Anglia rail passengers urged to plan their journeys ahead of essential upgrade work this August bank holiday: Overhead wire renewal on Great Eastern Mainline

Wednesday 12 Jul 2017

Anglia rail passengers urged to plan their journeys ahead of essential upgrade work this August bank holiday

Route:
Anglia

Rail passengers travelling between Norwich and London are advised to check before they travel ahead of improvement work this August bank holiday to deliver vital upgrades for the Crossrail programme and to remove long-standing heat related speed restrictions.

Network Rail will carry out work on Sunday 27 and Monday 28 August to replace 1km of overhead wire at Brentwood as part of a £250m project to upgrade the wiring system on the busy mainline. The wires and structures that are currently in place were installed in the 1950s and the system is one of the oldest in the country. When the weather gets hot, the wires sag and speed restrictions have to be imposed to protect them from damage by trains. The new wires are controlled by a system of weights, to keep them taut at all times, so trains can pass at their normal speed meaning fewer delays.

Work also continues on the Crossrail programme to install 202 metres of track and 540 tonnes of ballast at Pudding Mill Lane near Stratford station to prepare for the connection of the Elizabeth line tunnel to the main line. Improvements will also be made at stations between Shenfield and London Liverpool Street. When complete, the Elizabeth Line will increase London’s rail capacity by 10% and bring 1.5 million extra people within 45 minutes of central London.

Simon Ancona, Network Rail’s chief operating officer for Anglia, said: “We’re continuing to upgrade the overhead line on the mainline to London to improve reliability and reduce delays as part of our Railway Upgrade Plan. We also continue our work on the Crossrail programme near Stratford to connect the Elizabeth line tunnel to the mainline. I’d like to thank passengers for their continued understanding and encourage them to check ahead of travelling to see how their journey might be affected.”

Jamie Burles, managing director at Greater Anglia, said: “There are still several weeks left until the August Bank Holiday when people can travel all the way into and out of London by train. During the bank holiday weekend we will make sure people can still complete their journeys, even though some of it is by rail replacement bus.”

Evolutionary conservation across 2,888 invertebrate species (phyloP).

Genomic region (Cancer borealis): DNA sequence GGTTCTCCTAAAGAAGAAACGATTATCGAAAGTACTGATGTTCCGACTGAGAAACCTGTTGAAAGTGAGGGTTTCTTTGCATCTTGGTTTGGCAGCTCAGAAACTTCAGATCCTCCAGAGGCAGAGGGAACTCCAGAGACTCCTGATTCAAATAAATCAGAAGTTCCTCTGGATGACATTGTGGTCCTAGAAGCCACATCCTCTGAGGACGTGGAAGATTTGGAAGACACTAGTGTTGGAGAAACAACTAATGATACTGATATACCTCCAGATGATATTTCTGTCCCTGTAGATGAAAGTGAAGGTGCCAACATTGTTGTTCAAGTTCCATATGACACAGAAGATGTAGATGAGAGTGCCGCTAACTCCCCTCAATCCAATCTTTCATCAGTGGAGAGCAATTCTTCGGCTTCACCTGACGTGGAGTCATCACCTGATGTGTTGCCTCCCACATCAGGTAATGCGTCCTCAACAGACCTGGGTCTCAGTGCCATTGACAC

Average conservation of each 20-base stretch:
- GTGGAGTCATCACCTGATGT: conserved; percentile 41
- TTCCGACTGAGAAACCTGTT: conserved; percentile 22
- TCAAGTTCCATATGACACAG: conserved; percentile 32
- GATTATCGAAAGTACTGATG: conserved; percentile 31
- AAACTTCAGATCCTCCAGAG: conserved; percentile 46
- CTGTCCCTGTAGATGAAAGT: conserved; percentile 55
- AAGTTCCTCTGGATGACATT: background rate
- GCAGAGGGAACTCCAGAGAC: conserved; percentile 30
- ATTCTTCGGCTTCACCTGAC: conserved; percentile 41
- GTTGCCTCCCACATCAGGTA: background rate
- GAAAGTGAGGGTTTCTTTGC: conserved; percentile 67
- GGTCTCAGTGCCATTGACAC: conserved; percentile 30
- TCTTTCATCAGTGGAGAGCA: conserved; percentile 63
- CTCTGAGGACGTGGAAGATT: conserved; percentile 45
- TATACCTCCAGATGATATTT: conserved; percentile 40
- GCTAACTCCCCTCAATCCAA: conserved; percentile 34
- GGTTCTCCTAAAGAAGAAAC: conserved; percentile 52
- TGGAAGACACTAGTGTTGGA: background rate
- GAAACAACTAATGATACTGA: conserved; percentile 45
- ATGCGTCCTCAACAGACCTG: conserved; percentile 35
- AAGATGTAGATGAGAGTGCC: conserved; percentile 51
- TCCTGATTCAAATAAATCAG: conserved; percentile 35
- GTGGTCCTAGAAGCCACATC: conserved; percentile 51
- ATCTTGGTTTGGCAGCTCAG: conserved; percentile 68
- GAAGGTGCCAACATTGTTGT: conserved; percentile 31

Passengers heading for London are being advised to plan their journeys more carefully this August as there will also be significant changes to train services out of London Bridge, London Euston, London Waterloo, London Liverpool Street and London Paddington. A breakdown of how journeys may be affected can be found by visiting nationalrail.co.uk/august and following #AugustBHWorks on Twitter.

Passengers can check before they travel at www.nationalrail.co.uk. There are also some closures to London Overground and some London Underground lines. Details can be found at at www.tfl.gov.uk.

Contact information

Passengers / community members
Network Rail national helpline
03457 11 41 41

Latest travel advice
Please visit National Rail Enquiries

Journalists
Network Rail press office - Katie Mack
Media relations manager (Anglia route)
020 3356 2515
Katie.Mack@networkrail.co.uk

About Network Rail

Network Rail owns, manages and develops Britain's railway - the 20,000 miles of track, 40,000 bridges and viaducts and the thousands of signals, level crossings and stations (the largest of which we also run). In partnership with train operators we help people take more than 1.65bn journeys by rail every year and move hundreds of millions of tonnes of freight, saving almost 8m lorry journeys. We employ 38,000 people across Britain and work round-the-clock, each and every day, to provide a safe, reliable railway.

About the Railway Upgrade Plan

The Railway Upgrade Plan is Network Rail's investment plan for Britain's railways. It makes up two-thirds of Network Rail's £40bn spending priorities for the five years to 2019 and represents the biggest sustained programme of rail modernisation since the Victoria era. It is designed to provide more capacity, relieve crowding and respond to the tremendous growth Britain's railways continue to experience; passenger numbers have doubled in the past 20 years and are set to double again over the next 25 years - so we need to continue to invest in building a bigger, better railway. For passengers, that means:

  • longer, faster more frequent trains;
  • better, more reliable infrastructure; and
  • better facilities for passengers, especially at stations.

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